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Hello All,

Thanks in advance.

I have one method setpower which is used to set hardware power.
SetHardwarePower(new byte[]{0x0a,0x14,0x14,0x14});

In above method you 0x0a means in 10 , 0x14 means 20.

For API design I wrote one method For e.g. SetRfPower(10,20,20,20)

public boolean SetPower(int Power1,int Power2,int Power3,int Power4)
{
    //here I have to convert int to hex
    String power1inhex = "0x";
    power1inhex += Integer.toHexString(Power1); // power1inhex = 0x0a
    
    // Please help me to write code here. How should I use power1inhex string as byte to pass in method SetHardwarePower.
    
    SetHardwarePower(new byte[]{0x0a,0x14,0x14,0x14});
}

I tried a lot. please let us know any separate approach.
Posted
Updated 5-Nov-15 23:16pm
v2
Comments
Richard MacCutchan 6-Nov-15 6:03am
   
There is nothing to convert: Hex 0x14 is exactly the same value as decimal 20.
Tejas Sawant 13 6-Nov-15 7:41am
   
but the value is in string format. Method needs it in byte format. If I write like

SetHardwarePower(new byte[]{power1inhex ,0x14,0x14,0x14});

it doesn't work.
Richard MacCutchan 6-Nov-15 10:06am
   
I suggest you buy a book on basic computer theory. You seem to have a total misunderstanding between the way data is stored, and how it is displayed.

Whether you write
SetHardwarePower(new byte[]{power1inhex ,0x14,0x14,0x14});
or
SetHardwarePower(new byte[]{power1inhex ,20,20,20});

the result is exactly the same.
Tejas Sawant 13 7-Nov-15 0:37am
   
Thanks for suggestion.
If it could be that much simple why should I asked here.

I tried that. But it doesn't work dear.
Tejas Sawant 13 7-Nov-15 0:38am
   
power1inhex is string it doesnt treat as byte
Richard MacCutchan 7-Nov-15 5:06am
   
Then you should have explained that in your question. And what exactly is contained in that string?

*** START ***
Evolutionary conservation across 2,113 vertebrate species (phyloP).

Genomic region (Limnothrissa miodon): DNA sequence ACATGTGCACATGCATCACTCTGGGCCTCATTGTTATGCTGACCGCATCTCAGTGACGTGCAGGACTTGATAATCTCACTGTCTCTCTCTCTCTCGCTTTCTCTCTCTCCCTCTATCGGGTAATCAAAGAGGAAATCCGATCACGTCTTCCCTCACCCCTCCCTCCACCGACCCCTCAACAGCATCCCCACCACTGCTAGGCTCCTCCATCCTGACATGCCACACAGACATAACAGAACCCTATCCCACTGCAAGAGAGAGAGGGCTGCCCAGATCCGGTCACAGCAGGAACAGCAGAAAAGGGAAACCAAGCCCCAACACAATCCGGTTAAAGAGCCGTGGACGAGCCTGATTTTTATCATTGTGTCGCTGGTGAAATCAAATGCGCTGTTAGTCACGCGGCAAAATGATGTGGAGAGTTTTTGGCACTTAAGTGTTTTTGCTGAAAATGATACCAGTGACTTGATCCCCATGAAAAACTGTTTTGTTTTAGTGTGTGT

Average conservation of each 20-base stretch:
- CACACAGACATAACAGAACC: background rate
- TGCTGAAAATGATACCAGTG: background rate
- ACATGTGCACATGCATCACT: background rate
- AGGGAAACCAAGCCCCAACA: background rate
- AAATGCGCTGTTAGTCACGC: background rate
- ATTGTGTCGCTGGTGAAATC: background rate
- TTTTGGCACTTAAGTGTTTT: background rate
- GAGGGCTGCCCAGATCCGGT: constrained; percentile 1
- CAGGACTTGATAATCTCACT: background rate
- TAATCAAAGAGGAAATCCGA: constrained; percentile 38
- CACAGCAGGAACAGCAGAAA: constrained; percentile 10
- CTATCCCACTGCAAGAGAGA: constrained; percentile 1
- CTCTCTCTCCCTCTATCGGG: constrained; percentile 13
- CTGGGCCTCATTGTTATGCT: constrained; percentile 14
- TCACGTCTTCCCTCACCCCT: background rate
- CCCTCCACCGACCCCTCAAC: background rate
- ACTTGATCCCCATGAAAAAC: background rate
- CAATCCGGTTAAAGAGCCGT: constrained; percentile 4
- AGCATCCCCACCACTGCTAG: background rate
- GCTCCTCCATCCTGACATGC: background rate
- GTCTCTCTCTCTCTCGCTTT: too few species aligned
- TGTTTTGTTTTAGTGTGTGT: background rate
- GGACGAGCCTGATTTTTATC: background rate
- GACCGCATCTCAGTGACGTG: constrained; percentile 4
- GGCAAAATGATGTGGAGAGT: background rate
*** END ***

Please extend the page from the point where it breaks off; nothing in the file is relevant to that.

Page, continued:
Richard MacCutchan 7-Nov-15 5:06am
   
That is why I suggest reading a book on the basics. Without a good understanding of the fundamentals you are always going to struggle.
Tejas Sawant 13 1-Jun-16 6:27am
   
well said

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Solution 1

First of all, if you use int as your argument type you might run into an overflow situation. Better to use byte and do a type cast when you call the method (if necessary)
public boolean SetPower(byte Power1, byte Power2, byte Power3, byte Power4)
{
    //here I have to convert int to hex
    String power1inhex = "0x";
    power1inhex += Integer.toHexString(Power1); // power1inhex = 0x0a

    // Please help me to write code here. How should I use power1inhex string as byte to pass in method SetHardwarePower.

    // No conversion needed. The computer will interpret your the input values as
    // hexadecimal numbers automatically. (Not the best explanation, I know) 
    SetHardwarePower(new byte[]{Power1, Power2, Power3, Power4});
}


If the user is entering decimal values as a string, you only need to convert from string to byte.
string aString = "10";
byte aByte = (byte)Integer.parseInt(aString);
        dec   hex     binary
aByte = 10 or 0x0A or 0000 1010 (it all depends on how you choose to show the value)
   
v3
Comments
Tejas Sawant 13 6-Nov-15 7:39am
   
Thanks.
I am taking input from user. If user will give value as integer like 10,20,30.. He wont understand byte or hex.

So consider I have value 10,20,20,20...

How should I convert it into 0x0a,0x14,0x14,0x14 as byte not a string ... i.e. what actually I am looking for.
George Jonsson 6-Nov-15 8:51am
   
I told you in the solution that you don't need any conversion.
10 as decimal is equal to 0x0A in hexadecimal or '0000 1010' in binary representation.
It is just a matter of how you present it on a printout. Internally the computer uses binary code.
So test the code and use the debugger and you will see that it works.
George Jonsson 6-Nov-15 8:56am
   
How do you read the user input? As a string?
Tejas Sawant 13 7-Nov-15 0:41am
   
yes
George Jonsson 7-Nov-15 2:26am
   
Then see my updated solution.
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Solution 2

The solution is to read Java documentation.

In Java documentation, you will learn that there is more than one way to write an integer in source code and the same apply to user integer input.

Any integer can be typed in Hexadecimal, Decimal, Octal and Binary. Your µ-proc only handle Binary, so the compiler and the integer input command silently convert any integer to its Binary representation, no matter what.
if the user input is 100 or 0144 or 0x64 or 0b1100100, you will only ever know the decimal value 100 stop
You don't have to care about theses details.
http://rodrigosasaki.com/2013/06/10/number-literals-in-java/[^]
   
Comments
Tejas Sawant 13 7-Nov-15 0:40am
   
ok

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